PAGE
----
Many of the largest technology companies are making so much money that they are rapidly accumulating cash on their balance sheets. While on could argue that this cash should be stripped off the balance sheet for valuation purposes, I would argue that the cash is worth less than face value because having excess cash on the balance sheet is an invitation to wealth-destroying acquisitions. The excess cash should be returned to shareholders as quickly as possible in the form of dividends or share buybacks to prevent such an outcome.Read more ›
Post Tagged with: "dividends"
By Niels Jensen The Absolute Return Letter, December 2012 “It’s one thing to have an opinion on the macro, but something very different to act as if it’s correct.” -Howard Marks, Oaktree Capital Management It can be a frustrating, and rather futile, experience to be an economist. Financial markets do not always behave as if there is a connection between […]Read more ›
Michael Mauboussin talks to Consuelo Mack about why its getting harder to beat the market and why doing less can actually make you more.Read more ›
I spoke to Tadas Viskanta of Abnormal Returns on StockTwits TV about a lot of different issues this past week. We discussed commodities, bond market, QE, tech stocks, and a lot more. Here’s the video below.Read more ›
I would argue that this is evidence that these companies are wasting shareholder capital by plunking down for splashy acquisitions and large new capital investments that are not paying off. Cisco and Microsoft have huge cash balances waiting to be deployed. This money can go to buying back shares at inflated prices or making acquisitions of dubious value to shareholders. The right thing for these companies to do is not necessarily just restructure but change their mindset and accept that the glory days of top line growth are over. First and foremost this means increasing the dividend payout to match other sectors of the economy.Read more ›
Today it was revealed that last week the Federal Reserve rejected Bank of America’s plan to increase its dividend from its token penny a share in the second half of 2011. Clearly, the Fed is sending a message that it does not believe the margin of safety is large enough to warrant such a payout at Bank of America. What […]Read more ›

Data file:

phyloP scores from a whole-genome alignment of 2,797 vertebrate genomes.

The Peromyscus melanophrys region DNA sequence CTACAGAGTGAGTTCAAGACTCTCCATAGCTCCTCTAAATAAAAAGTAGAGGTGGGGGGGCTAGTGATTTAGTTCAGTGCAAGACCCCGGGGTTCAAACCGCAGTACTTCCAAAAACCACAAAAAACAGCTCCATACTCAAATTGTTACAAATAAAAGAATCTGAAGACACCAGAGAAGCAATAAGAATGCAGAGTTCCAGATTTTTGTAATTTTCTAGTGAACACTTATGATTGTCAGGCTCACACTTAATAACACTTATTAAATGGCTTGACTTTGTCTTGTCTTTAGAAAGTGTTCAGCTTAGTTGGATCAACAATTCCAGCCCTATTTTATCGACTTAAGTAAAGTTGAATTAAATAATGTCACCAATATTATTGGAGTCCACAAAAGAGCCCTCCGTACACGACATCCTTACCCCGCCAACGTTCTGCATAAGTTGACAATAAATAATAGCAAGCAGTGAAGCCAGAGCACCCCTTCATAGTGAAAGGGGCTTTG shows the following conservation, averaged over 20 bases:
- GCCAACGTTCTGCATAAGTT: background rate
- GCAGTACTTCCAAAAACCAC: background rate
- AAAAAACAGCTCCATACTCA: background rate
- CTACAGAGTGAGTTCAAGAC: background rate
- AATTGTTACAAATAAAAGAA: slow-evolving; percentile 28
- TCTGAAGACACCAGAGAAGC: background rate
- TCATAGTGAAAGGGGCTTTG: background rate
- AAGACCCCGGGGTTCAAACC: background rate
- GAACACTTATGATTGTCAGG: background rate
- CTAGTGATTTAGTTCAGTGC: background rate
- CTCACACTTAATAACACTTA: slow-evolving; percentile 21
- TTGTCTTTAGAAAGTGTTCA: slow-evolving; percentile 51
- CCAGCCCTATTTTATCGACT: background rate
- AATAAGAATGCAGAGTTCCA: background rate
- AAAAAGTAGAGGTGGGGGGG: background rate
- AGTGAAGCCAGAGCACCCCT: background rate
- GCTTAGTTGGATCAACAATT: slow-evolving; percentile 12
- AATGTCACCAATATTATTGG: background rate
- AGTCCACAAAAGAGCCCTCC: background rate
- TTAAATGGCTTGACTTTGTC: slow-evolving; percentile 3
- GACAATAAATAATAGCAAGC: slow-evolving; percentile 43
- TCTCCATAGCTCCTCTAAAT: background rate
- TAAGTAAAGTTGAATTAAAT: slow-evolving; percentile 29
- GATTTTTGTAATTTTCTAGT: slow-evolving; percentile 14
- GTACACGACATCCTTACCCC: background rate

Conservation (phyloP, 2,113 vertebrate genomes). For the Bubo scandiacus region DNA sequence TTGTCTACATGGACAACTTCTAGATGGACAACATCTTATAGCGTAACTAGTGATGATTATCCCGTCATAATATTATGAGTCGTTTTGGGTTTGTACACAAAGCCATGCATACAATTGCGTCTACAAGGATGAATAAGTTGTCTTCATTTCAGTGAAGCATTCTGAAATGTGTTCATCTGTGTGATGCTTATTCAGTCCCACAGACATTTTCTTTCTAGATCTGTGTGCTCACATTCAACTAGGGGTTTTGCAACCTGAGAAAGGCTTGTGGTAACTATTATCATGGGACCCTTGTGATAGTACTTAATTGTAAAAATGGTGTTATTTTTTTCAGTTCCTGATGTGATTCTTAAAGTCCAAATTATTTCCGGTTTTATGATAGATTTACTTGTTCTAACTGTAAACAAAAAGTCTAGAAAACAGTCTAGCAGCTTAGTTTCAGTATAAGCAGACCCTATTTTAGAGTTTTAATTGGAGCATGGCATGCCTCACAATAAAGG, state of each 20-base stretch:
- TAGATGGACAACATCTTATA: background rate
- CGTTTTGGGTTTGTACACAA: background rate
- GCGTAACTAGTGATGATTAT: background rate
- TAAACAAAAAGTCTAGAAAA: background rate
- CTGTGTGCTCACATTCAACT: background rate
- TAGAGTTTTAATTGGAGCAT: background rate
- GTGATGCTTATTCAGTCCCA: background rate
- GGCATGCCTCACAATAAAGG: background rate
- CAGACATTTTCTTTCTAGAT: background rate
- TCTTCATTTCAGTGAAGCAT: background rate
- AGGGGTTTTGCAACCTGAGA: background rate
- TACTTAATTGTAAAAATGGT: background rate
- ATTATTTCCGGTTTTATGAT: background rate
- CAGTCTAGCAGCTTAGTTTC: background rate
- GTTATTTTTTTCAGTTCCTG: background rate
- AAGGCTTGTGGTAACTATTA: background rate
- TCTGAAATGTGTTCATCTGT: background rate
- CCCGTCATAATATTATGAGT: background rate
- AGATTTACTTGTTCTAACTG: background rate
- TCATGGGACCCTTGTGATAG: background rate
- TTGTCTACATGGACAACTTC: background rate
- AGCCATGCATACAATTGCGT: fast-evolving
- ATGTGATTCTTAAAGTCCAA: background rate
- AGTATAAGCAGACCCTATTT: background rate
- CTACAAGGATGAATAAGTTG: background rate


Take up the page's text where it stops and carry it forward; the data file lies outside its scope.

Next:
The bond guys PIMCO have decided to move into equities. They are doing so cautiously. I mentioned some comments they made by Gross regarding safe, high dividend stocks like utilities. At the time, he was suggesting almost all asset classes appeared to be overvalued on a long-term basis, which may explain his move into higher dividend, higher quality stocks first. […]Read more ›
A friend sent me the following article from USA Today: The U.S. taxpayers’ investments in smaller banks are increasingly at risk. In a sign that more banks are under great pressure from the recession, 34 financial institutions did not pay their quarterly dividends in August to the Treasury on funds obtained under the Troubled Asset Relief Fund (TARP). The number […]Read more ›
From MarketWatch: J.P. Morgan Chase said late Monday that its board cut the company’s quarterly dividend to 5 cents from 38 cents, effective for the dividend payable April 30. “The board anticipates maintaining this level for the time being. This action will enable the company to retain an additional $5 billion in common equity per year,” the financial firm said […]Read more ›
Meredith Whitney, the well-known former Oppenheimer analyst had some interesting words to say on CNBC about the banking sector, nationalization, dividends and Citigroup. Take a look.Read more ›
Update 08 Mar 2009: Remember this:
Wells Fargo gave anxious investors a pleasant surprise Wednesday, reporting a profit drop that was milder than anticipated and lifting its quarterly dividend by 10 percent.
Wells Fargo’s second-quarter profit fell 22 percent as more customers at the nation’s fifth-largest bank failed to pay back their loans. But it raised its dividend to 34 cents from 31 cents – at a time when many other financial institutions are slashing theirs to preserve capital.
Very foolhardy now that Wells has been forced to cut its dividend to 5 cents even after receiving $25 billion from the federal government. So, I am re-posting this story as a reminder of what lies ahead.Read more ›